A poll carried out this week by the Israel Democracy Institute found that a firm 77 percent majority of Israelis maintain that the Palestinian Authority must recognize Israel as a "Jewish state" as a condition for peace.
Prime Minister Benjamin Netanyahu has been hammering home that point for the past several years. But Palestinian leader Mahmoud Abbas has repeatedly rejected the stipulation, most recently in an interview with The New York Times, in which he said recognizing Israel as "Jewish" was "out of the question."
For Abbas, rejection of this seemingly cosmetic demand is an important element of what some see as his true long-term goal to fulfill his PLO's founding principle of destroying Israel.
Abbas continues to insist that part of any final status peace deal must be the introduction of millions of so-called "Palestinian refugees" into Israeli-proper, a move that would demographically destroy the Jewish state. He calls it the "right of return."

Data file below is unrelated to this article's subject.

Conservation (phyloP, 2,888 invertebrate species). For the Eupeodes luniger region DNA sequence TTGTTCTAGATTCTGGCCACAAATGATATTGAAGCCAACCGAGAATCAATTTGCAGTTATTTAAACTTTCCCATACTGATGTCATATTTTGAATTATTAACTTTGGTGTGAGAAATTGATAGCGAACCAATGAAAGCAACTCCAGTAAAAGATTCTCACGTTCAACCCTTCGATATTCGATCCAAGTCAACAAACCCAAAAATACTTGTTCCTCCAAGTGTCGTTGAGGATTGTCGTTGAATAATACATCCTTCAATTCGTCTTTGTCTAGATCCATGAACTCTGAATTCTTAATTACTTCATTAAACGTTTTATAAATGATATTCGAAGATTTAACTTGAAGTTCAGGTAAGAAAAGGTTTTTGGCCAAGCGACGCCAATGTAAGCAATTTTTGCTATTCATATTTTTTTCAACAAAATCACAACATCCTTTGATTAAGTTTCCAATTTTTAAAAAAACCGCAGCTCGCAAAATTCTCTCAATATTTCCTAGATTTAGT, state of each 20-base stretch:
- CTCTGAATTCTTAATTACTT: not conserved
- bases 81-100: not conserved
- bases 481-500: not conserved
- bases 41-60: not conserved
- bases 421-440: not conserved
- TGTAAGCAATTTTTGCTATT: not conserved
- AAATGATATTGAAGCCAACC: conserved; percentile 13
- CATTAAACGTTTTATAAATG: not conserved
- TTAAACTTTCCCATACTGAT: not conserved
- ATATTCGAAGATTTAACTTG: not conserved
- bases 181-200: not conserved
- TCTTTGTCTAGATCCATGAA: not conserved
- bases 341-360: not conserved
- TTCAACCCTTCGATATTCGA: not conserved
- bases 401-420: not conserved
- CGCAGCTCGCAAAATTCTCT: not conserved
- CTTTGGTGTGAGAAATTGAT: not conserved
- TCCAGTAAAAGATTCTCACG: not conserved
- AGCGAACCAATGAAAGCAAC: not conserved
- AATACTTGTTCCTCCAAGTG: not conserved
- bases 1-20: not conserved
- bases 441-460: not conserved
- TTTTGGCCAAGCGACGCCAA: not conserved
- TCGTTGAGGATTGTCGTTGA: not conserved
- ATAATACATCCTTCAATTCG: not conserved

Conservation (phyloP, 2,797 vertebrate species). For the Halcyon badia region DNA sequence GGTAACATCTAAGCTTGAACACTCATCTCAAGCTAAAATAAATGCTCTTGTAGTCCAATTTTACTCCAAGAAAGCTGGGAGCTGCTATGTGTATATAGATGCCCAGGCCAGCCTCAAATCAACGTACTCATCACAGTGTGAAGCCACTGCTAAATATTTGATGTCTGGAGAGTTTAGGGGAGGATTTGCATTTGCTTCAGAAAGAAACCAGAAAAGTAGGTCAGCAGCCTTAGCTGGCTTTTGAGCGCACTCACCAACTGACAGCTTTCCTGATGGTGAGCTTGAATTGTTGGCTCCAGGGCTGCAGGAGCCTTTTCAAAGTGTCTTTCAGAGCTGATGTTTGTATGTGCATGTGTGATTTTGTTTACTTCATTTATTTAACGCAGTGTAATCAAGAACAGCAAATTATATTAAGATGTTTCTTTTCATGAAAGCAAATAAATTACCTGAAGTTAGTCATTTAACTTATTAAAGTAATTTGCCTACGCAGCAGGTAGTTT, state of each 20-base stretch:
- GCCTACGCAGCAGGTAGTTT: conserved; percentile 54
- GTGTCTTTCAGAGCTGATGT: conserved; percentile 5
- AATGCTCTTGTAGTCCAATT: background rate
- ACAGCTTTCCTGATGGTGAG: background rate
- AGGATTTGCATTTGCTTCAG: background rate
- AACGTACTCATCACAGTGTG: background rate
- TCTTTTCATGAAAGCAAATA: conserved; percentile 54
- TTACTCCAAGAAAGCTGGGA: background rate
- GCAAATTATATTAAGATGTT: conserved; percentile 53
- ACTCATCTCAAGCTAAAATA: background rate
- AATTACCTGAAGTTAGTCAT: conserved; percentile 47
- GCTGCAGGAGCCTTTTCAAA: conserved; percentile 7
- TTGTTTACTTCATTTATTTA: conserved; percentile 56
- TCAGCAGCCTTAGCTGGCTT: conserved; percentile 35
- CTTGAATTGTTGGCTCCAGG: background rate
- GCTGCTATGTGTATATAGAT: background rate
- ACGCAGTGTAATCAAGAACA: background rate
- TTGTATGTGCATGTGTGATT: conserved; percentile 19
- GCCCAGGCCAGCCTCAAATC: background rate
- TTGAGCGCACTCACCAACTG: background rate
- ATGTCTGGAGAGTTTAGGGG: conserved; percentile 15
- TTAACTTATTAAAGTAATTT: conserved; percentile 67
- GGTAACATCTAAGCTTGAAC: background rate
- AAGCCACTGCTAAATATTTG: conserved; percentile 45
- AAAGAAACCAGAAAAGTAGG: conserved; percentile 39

By recognizing Israel as the nation-state of the Jewish people, Abbas would be essentially abandoning that demand.
In addition to preventing the above scenario, Israelis also say that Palestinian recognition of Israel as the legitimate nation-state of the Jewish people is the only way to truly end the conflict, which stems originally from the rejection of Israel's right to exist.